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Just Because Someone Says You Can’t Do Something Doesn’t Mean You Really Can’t. Ask.

December 30, 2009

When I returned to school—a long-thought-about but entirely impulsive decision caused by being laid off a couple of weeks previously—I realized on my way to register in the olden days before online registration how long it would take me to get a degree if I took courses one at a time. Although I hadn’t applied for admission or done any of the things I should have done prior to becoming a fulltime student, I decided to go ahead and take a full load.

As I tried to get registered, I was told that I couldn’t take a full load because I wasn’t an admitted student. I didn’t have official transcripts from courses taken two decades earlier. I didn’t have proof I’d graduated from high school almost a quarter of century before, nor did I have my SAT scores. SAT scores? Seriously. What were these going to show? I’d been working successfully for two decades in jobs that had required higher level math and verbal skills. Wasn’t that enough? Where does someone even get twenty-plus year old SAT scores? (Hint: My high school had a record of them in my cume file.)

I didn’t have financial aid because I hadn’t applied for it a year earlier. But that’s another story.

Yesterday I talked about patience and pleasant persistence. These things are what got me registered for a full load despite having none of the prerequisite requirements. It didn’t get me fully admitted, but nonetheless, it got me started. Here’s how I did it: I sat outside the registrar’s office after politely telling staff that no, I didn’t have an appointment, but that I was willing to wait quietly until he had time to talk with me, even if it took all day. They tried to get me to leave. They tried to convince me to go ahead and follow the procedures for admission, telling me that there was nothing anyone could do. I didn’t leave. Finally, after about an hour and a half, the registrar came out and said that he had a few minutes and would talk with me.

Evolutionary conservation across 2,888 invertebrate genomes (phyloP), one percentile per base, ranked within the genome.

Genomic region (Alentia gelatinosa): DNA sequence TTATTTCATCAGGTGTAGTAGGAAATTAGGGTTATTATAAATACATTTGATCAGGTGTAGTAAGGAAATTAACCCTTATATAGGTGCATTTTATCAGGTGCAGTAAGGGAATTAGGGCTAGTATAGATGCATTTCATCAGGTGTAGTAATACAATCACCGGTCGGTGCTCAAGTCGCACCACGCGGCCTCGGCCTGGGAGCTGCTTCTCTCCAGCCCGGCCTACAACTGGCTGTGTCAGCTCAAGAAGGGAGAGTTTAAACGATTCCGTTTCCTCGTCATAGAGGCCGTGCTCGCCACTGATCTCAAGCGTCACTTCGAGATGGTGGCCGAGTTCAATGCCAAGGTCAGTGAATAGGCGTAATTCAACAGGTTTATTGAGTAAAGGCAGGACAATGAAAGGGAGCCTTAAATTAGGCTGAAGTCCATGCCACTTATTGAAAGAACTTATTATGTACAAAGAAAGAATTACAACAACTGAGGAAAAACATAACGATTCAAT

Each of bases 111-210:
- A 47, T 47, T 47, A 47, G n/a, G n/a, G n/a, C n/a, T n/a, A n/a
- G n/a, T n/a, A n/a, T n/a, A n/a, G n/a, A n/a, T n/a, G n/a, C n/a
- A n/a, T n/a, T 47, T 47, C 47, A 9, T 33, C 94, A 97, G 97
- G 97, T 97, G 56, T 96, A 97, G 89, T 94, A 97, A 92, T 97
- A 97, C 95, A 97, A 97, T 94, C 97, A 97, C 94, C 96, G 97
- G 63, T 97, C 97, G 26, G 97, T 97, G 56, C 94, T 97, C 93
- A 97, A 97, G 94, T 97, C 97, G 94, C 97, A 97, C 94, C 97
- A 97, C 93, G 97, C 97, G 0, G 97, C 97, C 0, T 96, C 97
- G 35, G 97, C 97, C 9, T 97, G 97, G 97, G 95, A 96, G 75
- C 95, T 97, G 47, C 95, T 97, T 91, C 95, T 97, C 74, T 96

I pled my case, pointing out that I was an older student who’d proven my ability to be successful in multiple jobs. I pointed out that the institution had nothing to lose. I would either be successful in the courses or I wouldn’t and they would have my tuition dollars either way. I did all of this nicely and persistently, deflecting his demurrals and denials and continuing to say that there was nothing to lose by letting me register. I promised to get the requisite paperwork in, but I said that I was there and wanted to get started immediately, pointing out that as an older student with family obligations, I did not want to lose momentum.

He overrode the system and let me register for multiple classes. The rest is history. I continued without a break, graduating two and a half years later. We became colleagues when I returned to teach at the same school, and laughed about this day.

What’s the success advice here? If you miss a deadline or are told you cannot do something or need an extension to complete something or have had a request denied or whatever it is that you hope or need to circumvent, consider at least asking if there is any possibility that you can do whatever it is that you’ve been told you cannot do. Systems are designed to serve large numbers of people as efficiently as possible and sometimes there is room to make allowances for people who can make an articulate and compelling case for an exception.

This requires patience. It also requires a willingness to accept that your request may not be granted and the ability to move on graciously if it is denied. Don’t burn bridges by bad behavior. This seems obvious, but having been cursed at and threatened by students who were unhappy with systemic realities I was unable to circumvent, I can tell you that it happens. I am seldom willing to go out of my way to help these folks when they reappear in my life.

Based on your experiences or observations, what would you add to today’s advice?

The most essential factor is persistence—the determination never to allow your energy or enthusiasm to be dampened by the discouragement that must inevitably come.
• James Whitcomb Riley

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